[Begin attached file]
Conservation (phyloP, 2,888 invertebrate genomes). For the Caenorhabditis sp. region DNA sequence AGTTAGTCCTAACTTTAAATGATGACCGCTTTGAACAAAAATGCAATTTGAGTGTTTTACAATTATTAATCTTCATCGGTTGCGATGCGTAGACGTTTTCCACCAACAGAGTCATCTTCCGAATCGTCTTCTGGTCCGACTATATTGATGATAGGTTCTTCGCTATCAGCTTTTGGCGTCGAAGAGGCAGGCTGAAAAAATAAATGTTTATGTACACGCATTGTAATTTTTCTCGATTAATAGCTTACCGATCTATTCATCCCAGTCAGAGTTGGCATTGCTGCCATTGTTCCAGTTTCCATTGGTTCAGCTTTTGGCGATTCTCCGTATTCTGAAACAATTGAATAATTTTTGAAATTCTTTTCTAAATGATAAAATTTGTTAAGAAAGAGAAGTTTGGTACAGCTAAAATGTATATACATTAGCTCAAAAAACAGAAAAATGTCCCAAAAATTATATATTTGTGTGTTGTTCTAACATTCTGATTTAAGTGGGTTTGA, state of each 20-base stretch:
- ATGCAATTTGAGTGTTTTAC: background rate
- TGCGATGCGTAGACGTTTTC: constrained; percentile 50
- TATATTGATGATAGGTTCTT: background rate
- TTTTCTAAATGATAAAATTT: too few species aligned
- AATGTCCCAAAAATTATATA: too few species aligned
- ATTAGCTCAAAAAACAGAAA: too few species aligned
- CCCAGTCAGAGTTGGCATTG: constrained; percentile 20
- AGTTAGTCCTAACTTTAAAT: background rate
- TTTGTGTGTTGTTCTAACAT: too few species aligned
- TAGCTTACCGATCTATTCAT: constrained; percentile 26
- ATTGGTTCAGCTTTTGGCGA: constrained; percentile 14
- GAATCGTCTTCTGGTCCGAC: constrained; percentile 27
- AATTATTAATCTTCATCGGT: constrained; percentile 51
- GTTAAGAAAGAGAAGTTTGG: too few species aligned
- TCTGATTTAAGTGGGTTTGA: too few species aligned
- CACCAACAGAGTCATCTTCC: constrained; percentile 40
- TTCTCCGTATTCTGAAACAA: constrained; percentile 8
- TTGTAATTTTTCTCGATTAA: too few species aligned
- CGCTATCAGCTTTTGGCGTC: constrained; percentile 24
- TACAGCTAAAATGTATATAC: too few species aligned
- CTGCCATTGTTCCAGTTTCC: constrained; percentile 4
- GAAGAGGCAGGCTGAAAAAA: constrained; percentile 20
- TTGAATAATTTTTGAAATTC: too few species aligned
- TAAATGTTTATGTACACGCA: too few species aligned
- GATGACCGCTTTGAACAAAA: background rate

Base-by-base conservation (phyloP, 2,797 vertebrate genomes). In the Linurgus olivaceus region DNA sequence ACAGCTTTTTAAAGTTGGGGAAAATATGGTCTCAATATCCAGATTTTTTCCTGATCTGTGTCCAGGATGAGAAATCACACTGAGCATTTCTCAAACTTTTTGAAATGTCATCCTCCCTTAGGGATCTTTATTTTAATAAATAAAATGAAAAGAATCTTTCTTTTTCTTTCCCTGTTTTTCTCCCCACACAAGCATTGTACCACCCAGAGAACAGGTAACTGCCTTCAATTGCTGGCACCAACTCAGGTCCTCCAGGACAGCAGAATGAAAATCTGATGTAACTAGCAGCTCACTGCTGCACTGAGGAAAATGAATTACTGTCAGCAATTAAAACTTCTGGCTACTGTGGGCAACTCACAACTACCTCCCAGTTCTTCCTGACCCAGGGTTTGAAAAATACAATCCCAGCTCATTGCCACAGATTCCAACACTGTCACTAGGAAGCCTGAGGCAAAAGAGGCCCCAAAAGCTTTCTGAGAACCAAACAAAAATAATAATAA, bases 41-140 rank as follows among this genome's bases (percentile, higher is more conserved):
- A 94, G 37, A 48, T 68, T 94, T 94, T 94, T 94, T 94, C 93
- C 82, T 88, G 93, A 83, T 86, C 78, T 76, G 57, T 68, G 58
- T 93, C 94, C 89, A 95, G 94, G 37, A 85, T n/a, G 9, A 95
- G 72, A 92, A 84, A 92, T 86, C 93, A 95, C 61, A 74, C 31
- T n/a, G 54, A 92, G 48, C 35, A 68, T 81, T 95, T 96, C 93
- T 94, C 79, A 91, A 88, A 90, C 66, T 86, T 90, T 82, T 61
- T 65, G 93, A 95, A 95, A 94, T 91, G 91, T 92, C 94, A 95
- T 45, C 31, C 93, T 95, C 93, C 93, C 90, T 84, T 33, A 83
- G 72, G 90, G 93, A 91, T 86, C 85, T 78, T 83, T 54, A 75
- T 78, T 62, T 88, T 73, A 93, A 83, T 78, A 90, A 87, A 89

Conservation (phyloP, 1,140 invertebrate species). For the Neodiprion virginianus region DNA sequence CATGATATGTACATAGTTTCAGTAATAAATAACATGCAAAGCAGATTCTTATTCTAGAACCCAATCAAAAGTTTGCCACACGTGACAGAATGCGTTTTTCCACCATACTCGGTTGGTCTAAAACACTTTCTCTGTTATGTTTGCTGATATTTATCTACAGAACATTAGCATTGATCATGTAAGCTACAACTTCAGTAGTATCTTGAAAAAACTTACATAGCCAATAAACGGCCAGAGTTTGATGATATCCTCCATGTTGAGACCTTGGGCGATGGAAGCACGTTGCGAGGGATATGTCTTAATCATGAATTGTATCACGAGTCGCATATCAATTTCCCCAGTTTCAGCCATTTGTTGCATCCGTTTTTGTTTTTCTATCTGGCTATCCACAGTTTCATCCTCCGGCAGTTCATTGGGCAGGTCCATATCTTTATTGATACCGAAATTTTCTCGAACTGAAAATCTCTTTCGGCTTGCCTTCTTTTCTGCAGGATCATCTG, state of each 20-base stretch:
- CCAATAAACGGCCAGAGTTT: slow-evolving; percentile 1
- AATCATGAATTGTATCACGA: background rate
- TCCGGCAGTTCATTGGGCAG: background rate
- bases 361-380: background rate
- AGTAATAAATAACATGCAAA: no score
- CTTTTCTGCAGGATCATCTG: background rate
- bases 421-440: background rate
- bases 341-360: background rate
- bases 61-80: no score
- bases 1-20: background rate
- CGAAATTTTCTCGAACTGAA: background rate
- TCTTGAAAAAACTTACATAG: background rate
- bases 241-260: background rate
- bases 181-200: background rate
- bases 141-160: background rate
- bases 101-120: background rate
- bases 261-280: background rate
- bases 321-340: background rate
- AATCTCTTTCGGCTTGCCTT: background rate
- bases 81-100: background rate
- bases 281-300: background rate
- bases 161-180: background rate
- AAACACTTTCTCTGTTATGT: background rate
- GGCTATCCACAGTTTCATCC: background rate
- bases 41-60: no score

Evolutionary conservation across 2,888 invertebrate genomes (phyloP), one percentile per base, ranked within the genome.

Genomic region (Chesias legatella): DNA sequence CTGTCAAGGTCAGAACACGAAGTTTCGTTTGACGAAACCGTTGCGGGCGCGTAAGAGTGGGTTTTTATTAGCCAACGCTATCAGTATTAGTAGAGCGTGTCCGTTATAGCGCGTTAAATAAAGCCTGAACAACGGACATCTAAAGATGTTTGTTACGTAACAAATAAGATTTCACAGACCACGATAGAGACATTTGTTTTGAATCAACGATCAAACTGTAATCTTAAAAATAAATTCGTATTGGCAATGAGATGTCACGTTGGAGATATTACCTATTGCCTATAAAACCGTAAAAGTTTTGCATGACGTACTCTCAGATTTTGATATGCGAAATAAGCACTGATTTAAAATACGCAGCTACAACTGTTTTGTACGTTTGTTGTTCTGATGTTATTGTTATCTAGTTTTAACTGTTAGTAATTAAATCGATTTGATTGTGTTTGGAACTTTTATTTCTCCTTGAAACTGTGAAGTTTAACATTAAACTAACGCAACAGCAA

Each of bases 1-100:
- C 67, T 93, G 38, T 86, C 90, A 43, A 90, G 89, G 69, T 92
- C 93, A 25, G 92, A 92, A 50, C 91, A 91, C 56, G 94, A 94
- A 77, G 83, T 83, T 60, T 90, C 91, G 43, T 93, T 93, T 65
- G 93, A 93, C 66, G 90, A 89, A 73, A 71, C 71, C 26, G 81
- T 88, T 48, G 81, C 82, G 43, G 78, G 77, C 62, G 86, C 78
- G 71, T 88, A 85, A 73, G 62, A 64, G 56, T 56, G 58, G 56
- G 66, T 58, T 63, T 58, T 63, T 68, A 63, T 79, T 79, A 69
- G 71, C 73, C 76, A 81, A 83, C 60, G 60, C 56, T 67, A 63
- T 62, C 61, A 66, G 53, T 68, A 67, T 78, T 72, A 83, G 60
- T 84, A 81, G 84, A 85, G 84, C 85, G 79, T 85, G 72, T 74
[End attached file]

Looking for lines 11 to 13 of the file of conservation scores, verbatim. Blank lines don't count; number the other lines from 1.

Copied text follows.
- TAGCTTACCGATCTATTCAT: constrained; percentile 26
- ATTGGTTCAGCTTTTGGCGA: constrained; percentile 14
- GAATCGTCTTCTGGTCCGAC: constrained; percentile 27